Evanston workers who’ve benefited from the city’s decision not to opt out of the Cook County minimum wage increase will find a slice of their wage boost eaten up by the state’s decison to raise its income tax.

Based on figures provided a local business by the payroll processing firm ADP, a worker who made the old $8.25 minimum wage had a take home pay of $6.49 an hour.

The new $10 minimum wage would have boosted that take-home pay to $7.78 an hour — but the state tax hike trimmed $0.12 from the increase, leaving the worker with a new hourly take home pay of $7.66.

The state boosted its income tax rate from 3.75 percent to 4.95 percent as part of a deal to reach agreement on a new state budget after years of stalemate between lawmakers and Gov. Bruce Rauner.

Overall, what sounds like a $1.75 increase for workers nets out to just a $1.17 boost after taxes.

Meanwhile payroll taxes paid by employers increased along with the minimum wage boost. So the total cost of an hour’s labor from a minimum wage worker for the employer has risen from $9.11 to $11.04.

Hecky Powell.

Evanston restaurant owner Hecky Powell, who two weeks ago said he feared he’d have to lay off at least three employees because of the minimum wage increase, today said he’s been encouraged by the response from customers who are showing loyalty to his business.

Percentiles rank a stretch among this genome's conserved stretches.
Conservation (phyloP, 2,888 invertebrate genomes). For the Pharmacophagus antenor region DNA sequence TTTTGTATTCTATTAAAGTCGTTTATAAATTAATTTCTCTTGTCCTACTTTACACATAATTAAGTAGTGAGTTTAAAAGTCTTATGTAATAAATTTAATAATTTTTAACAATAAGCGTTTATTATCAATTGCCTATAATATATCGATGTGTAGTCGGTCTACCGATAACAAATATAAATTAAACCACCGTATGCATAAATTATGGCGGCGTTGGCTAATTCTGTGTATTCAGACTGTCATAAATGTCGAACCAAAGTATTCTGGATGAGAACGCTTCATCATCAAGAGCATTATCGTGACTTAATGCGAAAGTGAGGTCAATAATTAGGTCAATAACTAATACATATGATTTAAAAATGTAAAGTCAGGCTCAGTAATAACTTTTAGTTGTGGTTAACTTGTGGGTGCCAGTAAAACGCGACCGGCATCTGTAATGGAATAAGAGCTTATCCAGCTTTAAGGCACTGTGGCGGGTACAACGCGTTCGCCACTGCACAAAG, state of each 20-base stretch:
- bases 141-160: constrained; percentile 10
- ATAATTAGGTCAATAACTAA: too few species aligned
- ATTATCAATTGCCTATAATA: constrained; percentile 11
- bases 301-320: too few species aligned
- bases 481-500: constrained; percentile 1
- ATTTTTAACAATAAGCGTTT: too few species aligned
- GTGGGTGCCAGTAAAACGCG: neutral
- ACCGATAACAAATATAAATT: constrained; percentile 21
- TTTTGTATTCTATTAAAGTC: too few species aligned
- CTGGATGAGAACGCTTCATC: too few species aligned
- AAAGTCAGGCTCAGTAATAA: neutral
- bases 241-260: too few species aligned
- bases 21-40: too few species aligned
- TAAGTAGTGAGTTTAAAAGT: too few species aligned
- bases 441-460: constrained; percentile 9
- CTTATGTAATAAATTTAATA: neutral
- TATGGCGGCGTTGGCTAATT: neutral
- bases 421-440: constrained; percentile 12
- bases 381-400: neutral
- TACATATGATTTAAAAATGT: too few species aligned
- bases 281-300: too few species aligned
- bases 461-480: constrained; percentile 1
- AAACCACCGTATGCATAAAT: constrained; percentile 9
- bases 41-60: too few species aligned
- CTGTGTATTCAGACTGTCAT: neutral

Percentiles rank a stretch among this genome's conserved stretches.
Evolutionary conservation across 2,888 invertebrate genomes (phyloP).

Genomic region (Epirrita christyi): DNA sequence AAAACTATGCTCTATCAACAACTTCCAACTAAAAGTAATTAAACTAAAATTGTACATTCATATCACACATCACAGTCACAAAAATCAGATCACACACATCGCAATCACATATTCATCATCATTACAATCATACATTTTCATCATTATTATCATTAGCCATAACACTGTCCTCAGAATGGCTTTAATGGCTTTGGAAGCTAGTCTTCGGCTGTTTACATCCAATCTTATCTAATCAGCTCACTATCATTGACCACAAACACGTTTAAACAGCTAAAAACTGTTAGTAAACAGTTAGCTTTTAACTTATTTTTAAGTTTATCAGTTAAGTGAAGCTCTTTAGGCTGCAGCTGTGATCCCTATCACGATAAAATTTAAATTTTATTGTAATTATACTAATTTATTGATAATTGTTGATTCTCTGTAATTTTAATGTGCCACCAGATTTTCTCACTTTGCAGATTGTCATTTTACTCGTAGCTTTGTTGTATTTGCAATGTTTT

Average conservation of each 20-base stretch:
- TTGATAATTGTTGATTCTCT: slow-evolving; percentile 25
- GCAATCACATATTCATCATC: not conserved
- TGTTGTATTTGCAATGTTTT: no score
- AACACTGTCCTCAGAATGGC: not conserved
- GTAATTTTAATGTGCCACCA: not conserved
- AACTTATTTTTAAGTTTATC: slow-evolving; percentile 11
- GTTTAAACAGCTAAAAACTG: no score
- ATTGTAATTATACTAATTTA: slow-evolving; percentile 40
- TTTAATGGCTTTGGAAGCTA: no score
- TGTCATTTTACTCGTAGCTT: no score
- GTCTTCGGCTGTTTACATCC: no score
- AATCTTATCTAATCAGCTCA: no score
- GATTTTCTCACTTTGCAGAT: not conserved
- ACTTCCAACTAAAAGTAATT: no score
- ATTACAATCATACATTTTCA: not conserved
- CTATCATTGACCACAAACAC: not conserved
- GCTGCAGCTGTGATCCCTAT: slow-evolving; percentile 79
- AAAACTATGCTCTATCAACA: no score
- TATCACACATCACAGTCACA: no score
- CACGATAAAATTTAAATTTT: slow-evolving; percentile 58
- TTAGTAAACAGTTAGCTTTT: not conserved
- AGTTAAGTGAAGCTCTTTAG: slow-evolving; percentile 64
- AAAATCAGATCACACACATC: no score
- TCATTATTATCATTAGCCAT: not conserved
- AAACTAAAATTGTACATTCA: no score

“We had our best Fourth of July ever,” Powell said. He added that he’ll still have to raise prices to compensate for the higher labor costs, but if business remains strong, he may not have to cut his staff after all.

Powell said it’s also helped that Skokie voted last week to not join many other suburbs in opting out of the wage hike — because that means less price competition from restaurants just west of Evanston.

On the other hand, he said, officials from the Village of Wilmette, just north of Evanston, which did opt out of the wage hike, have called him to tell him about several vacant storefronts in their town that could become a new home for Hecky’s if he wanted to relocate.

Powell said he’s very unhappy with the limited communication county officials have had with business owners about the wage increase and a companion measure that requires businesses to provide paid sick leave.

That information gap may be addressed later this month when the Evanston Chamber of Commerce hosts a forum with the Cook County Commission on Human Rights, the agency that will enforce the two ordinances.

The session will be held at 6 p.m. on Thursday, July 27, in the auditorium at Rotary International, 1560 Sherman Ave.

Related stories

In inflation adjusted terms, the highest the federal minimum wage has ever been was in 1968 when it reached $1.60. In 2017 dollars, that would be $11.39.

Sources: CNN Money chart, Department of Labor table,  CPI calculator.

Bill Smith is the editor and publisher of Evanston Now.

Join the Conversation

1 Comment

  1. The Value of a Minimum Wage
    This is another good argument for raising the minimum wage—because the state needs more revenue and the tax increase wasn’t progressive, low wage workers would have suffered the most if they didn’t get this wage increase.

Leave a comment
The goal of our comment policy is to make the comments section a vibrant yet civil space. Treat each other with respect — even the people you disagree with. Whenever possible, provide links to credible documentary evidence to back up your factual claims.

Your email address will not be published. Required fields are marked *